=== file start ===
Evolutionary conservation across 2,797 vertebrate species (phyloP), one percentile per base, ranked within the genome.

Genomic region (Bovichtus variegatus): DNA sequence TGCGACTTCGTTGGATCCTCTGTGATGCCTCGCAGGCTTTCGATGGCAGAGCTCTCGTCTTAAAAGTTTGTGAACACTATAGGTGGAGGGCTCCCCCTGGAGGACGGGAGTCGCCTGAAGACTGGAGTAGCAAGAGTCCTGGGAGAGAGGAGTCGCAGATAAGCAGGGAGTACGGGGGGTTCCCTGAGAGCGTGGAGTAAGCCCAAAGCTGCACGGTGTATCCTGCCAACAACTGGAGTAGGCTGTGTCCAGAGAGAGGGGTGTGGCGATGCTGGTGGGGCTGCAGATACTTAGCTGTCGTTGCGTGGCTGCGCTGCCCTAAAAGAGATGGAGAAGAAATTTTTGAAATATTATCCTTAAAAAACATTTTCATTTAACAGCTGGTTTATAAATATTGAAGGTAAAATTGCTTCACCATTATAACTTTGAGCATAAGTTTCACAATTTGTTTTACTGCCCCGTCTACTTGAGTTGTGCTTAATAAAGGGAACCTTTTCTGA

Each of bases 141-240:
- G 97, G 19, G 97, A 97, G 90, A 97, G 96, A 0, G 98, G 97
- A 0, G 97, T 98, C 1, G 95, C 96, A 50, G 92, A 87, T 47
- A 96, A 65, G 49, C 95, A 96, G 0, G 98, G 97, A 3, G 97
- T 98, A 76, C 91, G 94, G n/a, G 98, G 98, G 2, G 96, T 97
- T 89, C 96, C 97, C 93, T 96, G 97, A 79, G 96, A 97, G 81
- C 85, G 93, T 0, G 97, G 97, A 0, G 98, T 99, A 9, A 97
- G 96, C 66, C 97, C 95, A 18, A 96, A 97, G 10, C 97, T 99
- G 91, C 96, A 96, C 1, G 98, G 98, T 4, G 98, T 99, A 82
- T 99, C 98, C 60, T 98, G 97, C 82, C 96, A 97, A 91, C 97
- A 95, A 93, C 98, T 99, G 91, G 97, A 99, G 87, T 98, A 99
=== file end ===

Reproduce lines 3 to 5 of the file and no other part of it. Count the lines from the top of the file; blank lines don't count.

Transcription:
Each of bases 141-240:
- G 97, G 19, G 97, A 97, G 90, A 97, G 96, A 0, G 98, G 97
- A 0, G 97, T 98, C 1, G 95, C 96, A 50, G 92, A 87, T 47